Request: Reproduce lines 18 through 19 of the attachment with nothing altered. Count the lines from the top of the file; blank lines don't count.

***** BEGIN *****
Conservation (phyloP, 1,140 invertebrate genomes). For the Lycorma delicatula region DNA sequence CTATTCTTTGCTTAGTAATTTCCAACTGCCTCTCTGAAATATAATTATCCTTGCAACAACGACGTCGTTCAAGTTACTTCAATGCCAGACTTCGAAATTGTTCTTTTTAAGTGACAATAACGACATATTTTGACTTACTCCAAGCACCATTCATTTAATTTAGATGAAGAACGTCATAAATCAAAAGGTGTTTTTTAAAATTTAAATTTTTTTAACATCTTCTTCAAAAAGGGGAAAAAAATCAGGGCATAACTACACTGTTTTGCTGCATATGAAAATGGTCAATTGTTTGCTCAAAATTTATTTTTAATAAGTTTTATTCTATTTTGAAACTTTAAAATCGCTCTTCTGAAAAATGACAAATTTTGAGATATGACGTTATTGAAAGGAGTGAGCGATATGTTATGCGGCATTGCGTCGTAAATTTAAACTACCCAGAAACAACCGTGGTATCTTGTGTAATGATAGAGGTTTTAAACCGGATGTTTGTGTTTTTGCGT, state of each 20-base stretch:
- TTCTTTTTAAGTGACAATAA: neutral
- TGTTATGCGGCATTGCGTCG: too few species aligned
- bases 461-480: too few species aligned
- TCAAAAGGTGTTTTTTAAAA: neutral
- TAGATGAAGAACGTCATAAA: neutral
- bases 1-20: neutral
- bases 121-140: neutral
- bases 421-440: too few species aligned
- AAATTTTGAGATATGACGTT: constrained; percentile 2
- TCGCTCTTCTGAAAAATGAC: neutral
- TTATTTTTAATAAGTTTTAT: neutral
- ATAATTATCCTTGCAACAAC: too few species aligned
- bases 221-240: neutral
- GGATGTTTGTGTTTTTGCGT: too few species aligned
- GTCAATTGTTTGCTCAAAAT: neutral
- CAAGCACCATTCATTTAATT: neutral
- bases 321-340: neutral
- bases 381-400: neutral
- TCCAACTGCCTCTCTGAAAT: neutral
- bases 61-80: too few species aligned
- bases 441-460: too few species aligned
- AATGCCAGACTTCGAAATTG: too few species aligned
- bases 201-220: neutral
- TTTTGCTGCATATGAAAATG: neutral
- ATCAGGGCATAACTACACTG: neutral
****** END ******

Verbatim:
- bases 321-340: neutral
- bases 381-400: neutral